Trump can’t possibly win the Presidency which in the long-run is a good thing, but his farcical campaign does provide a dose of reality to the political class.
As to Mr. Trump, I almost apologetically disagree with the venerable Mr. Hanson. Possibly the first time ever.
I am 63, the son of a former FBI Special Agent, who in the 1950s was assigned to investigate individuals applying for federal government positions, individuals possibly associated with the Communist Party USA and Socialist Workers Party. Fast forward through the decades and my 92 year old father will now tell you that those subversive individuals that he and the FBI investigated and prevented from burrowing into our government are currently in the deepest reaches of our bureaucracies, Congress, Supreme Court and of course the White House.
What have we learned from this? And why has it taken so long? The Left is out for blood. They will stop at nothing to destroy the very core of America from the inside out. Through the absence of Congressional term limits their power has been cemented in the host of the Democrat party and the establishment wing of the Republicans. The Philistine propaganda machine runs rampant with party mendacities to which its opposing members cower in fear of. This is a formidable and towering wall for even a biblical David to climb.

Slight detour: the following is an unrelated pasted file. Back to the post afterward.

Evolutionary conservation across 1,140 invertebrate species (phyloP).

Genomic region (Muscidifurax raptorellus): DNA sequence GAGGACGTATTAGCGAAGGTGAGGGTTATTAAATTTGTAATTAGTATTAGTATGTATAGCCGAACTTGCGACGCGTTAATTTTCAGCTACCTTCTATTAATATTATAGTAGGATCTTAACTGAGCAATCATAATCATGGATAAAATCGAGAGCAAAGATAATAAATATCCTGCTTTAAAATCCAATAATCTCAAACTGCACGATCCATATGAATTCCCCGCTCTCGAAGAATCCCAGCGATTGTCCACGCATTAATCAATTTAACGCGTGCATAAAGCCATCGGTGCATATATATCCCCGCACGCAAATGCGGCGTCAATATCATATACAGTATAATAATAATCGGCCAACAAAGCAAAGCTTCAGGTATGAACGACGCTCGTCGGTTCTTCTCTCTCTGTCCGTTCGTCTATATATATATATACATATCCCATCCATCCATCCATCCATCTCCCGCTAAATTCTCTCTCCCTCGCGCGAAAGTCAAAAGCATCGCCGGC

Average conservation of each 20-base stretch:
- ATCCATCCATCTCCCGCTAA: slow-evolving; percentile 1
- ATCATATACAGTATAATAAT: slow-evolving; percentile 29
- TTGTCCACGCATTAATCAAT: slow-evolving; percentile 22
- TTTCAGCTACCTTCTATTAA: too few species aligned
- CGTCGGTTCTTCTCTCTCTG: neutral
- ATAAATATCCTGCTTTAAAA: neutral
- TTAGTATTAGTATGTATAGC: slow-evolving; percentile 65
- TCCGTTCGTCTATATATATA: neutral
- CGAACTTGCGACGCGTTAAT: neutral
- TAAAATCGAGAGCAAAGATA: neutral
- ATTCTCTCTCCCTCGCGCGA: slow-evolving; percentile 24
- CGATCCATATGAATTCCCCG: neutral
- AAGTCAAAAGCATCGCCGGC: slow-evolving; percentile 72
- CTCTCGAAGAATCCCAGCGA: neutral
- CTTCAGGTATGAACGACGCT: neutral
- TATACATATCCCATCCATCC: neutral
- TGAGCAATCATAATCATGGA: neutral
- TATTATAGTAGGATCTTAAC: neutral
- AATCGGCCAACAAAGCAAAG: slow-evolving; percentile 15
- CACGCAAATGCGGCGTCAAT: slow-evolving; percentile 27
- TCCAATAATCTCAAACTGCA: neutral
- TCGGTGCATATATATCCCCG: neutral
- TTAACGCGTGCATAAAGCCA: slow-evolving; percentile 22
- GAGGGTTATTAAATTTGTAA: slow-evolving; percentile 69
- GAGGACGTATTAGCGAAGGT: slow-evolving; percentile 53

Not a soul knows how Mr. Trump will fare as President, nor did we know the same of Mr. Reagan or even Mr. Lincoln for that matter. We do know this, Mr. Trump has a fire in his belly with boundless energy the likes we haven’t seen before, one willing to gladly take on the political ruling class and corrupt media at the same time. Mr. Trump has proven to be a willing warrior and I like that excitement he produces in us.